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Posted: Sep 18, 2014
Researchers convert carbon dioxide into a valuable resource
(Nanowerk News) Researchers at Aalto University have opened a pilot plant that converts CO2 and slag, the by-product of steel manufacturing, into a valuable mineral product. The product, Precipitated Calcium Carbonate (PCC), is used in e.g. plastics, papers, rubbers and paints. The innovative plant represents the next stage prior commercialization of a new process that consumes CO2 in order to convert a low-value by-product into a highly valuable resource for industry.
The pilot plant that converts CO2 and slag into Precipitated Calcium Carbonate (PCC).
The potential economic and environmental benefits of this new technology are significant. "We are turning the industrial solid by-product from steel-manufacturing into a product which is 50 times more valuable," says Arshe Said, a postgraduate researcher at Aalto University. "Also, this process actually consumes CO2 and acts as a CO2 sink which benefits the environment greatly."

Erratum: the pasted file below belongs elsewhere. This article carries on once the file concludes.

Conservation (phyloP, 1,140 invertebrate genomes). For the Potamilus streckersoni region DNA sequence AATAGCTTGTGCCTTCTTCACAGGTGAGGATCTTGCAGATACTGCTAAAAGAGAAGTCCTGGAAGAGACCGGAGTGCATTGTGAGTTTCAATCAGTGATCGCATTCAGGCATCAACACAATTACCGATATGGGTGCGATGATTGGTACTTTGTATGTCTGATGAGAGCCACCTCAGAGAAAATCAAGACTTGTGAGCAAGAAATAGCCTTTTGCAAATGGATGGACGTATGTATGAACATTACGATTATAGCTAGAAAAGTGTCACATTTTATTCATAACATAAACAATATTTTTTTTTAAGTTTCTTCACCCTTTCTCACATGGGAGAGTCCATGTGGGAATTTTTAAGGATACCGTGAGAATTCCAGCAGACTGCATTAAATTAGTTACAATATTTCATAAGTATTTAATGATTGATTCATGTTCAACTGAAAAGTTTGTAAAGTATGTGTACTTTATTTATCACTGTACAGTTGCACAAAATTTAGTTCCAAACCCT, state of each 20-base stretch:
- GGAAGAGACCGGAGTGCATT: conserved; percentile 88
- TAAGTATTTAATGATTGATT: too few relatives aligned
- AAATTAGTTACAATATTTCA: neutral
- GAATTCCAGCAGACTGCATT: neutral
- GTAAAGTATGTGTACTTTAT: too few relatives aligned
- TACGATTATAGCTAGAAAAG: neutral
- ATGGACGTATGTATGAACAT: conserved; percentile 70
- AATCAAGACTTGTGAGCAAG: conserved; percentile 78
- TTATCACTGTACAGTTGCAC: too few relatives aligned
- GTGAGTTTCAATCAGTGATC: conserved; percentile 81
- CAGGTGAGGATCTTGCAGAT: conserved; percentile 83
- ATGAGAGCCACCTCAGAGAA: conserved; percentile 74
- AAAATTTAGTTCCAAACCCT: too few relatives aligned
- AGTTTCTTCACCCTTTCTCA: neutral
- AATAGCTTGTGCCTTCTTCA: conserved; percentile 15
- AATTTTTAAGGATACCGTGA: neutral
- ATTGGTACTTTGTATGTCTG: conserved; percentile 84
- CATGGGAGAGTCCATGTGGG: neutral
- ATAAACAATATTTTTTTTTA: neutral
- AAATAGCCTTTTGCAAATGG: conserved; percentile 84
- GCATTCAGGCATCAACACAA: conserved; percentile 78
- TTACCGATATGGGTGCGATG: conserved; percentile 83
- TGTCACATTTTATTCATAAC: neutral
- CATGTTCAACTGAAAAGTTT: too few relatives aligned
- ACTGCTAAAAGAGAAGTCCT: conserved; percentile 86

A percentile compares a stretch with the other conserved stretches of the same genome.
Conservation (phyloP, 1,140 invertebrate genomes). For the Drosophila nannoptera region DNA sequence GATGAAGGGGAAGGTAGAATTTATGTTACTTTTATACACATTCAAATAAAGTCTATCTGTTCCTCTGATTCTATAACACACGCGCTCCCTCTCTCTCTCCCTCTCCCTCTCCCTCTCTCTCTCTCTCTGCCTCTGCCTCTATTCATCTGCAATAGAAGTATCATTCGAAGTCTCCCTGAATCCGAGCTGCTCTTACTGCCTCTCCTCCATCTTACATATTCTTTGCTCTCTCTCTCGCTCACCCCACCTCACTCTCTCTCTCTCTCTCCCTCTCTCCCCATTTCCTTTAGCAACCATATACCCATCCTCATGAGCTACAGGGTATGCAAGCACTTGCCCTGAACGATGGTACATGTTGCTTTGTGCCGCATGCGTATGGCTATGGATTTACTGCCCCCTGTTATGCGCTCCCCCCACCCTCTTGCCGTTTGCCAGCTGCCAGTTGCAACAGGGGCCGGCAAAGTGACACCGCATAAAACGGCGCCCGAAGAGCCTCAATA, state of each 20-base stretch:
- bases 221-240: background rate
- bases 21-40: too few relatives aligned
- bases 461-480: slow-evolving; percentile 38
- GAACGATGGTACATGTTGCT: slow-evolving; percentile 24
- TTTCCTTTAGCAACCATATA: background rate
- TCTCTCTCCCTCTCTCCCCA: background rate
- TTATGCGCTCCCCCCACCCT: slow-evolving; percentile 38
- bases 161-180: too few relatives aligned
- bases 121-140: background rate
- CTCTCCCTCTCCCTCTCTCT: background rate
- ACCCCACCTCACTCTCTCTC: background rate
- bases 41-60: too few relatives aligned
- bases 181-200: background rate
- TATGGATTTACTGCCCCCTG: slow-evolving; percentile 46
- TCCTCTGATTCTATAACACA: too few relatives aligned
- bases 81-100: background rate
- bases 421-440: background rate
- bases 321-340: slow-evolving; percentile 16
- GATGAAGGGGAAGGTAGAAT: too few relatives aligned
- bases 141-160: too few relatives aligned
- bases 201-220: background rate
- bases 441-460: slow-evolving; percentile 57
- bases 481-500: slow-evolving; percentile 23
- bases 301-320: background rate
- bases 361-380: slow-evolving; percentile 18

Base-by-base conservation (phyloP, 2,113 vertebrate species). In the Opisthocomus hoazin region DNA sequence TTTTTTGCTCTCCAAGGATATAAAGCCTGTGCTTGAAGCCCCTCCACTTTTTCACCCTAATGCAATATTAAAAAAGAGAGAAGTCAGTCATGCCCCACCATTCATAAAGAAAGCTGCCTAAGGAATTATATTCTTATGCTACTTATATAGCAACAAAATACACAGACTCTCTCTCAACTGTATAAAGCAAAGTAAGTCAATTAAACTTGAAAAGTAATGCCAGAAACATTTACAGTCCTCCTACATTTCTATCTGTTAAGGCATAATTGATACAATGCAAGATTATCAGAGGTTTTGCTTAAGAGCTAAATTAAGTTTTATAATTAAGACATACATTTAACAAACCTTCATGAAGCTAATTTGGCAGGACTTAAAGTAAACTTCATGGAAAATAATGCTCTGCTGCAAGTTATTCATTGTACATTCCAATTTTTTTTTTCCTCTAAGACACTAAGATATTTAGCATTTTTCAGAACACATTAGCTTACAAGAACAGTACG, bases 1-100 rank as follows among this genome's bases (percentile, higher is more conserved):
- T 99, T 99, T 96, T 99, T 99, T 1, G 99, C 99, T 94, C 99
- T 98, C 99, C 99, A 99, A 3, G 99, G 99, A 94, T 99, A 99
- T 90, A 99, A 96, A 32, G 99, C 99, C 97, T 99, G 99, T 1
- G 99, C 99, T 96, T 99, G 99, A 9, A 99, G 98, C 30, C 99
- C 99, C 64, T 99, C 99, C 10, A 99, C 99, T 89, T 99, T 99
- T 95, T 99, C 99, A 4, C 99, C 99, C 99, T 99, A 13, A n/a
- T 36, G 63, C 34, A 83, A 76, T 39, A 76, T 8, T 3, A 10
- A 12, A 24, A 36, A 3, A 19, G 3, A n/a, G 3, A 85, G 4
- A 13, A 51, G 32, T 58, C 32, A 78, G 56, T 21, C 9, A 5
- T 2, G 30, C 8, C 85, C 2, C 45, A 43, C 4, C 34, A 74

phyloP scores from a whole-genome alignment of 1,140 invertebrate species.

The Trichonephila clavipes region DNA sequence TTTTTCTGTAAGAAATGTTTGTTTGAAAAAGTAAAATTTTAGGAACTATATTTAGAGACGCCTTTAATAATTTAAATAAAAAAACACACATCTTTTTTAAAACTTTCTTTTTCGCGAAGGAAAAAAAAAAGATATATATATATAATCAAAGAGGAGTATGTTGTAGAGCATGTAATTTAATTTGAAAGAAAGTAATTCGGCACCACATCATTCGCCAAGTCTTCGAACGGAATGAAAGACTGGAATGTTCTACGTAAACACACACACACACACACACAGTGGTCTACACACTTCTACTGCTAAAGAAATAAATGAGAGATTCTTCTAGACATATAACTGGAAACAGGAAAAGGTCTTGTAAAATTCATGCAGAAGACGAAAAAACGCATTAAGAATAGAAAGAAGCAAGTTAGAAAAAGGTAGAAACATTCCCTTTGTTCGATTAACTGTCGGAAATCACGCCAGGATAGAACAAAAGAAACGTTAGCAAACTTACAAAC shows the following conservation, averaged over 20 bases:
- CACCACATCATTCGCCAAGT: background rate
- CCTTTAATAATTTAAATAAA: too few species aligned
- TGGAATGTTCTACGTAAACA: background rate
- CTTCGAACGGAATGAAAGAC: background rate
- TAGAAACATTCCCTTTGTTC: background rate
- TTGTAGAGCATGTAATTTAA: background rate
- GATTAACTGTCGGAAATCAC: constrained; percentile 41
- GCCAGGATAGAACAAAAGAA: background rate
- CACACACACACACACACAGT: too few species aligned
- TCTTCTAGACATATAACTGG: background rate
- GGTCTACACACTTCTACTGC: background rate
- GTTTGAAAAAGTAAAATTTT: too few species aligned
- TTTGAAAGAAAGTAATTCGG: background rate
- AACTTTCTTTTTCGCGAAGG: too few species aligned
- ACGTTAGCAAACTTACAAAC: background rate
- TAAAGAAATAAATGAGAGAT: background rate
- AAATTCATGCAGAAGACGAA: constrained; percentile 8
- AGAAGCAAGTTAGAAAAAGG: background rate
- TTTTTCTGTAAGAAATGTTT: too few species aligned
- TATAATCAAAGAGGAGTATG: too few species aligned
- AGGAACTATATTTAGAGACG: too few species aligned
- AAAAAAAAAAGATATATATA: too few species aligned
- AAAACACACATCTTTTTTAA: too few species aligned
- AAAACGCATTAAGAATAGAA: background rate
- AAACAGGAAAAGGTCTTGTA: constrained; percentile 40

Current methods of PCC production require burning large amounts of limestone. "The conventional method involves large mining activities and has high CO2 emissions," points out Sanni Eloneva, D.Sc. (Tech).
Carbon intensive manufacturing industries are coming under increasing pressure from bodies such as the EU to reduce greenhouse gas emissions. "We believe this pilot plant will help to efforts by these industries to conform with government imposed emissions and waste targets," explains Professor Mika Järvinen.
In 2010, 13% of the total steel slag produced in Europe (16 Mt) went to the landfill. "In theory, if all the calcium in this steel slag could be recovered, approximately 13 Mt PCC/year could be produced, simultaneously sequestering nearly 6 Mt CO2/year," Järvinen continues.
Slag and Precipitated Calcium Carbonate (PCC).
The highly promising new technology also has other potential advantages. "We are currently investigating the possibility of extracting other valuable materials from the slag after the extraction of calcium", says Said.
The pilot PCC plant is now running in Otaniemi campus of Aalto University. The method used in the pilot is based on the patent owned by Aalto University Foundation together with Åbo Akademi and Rautaruukki Oyj (now part of SSAB).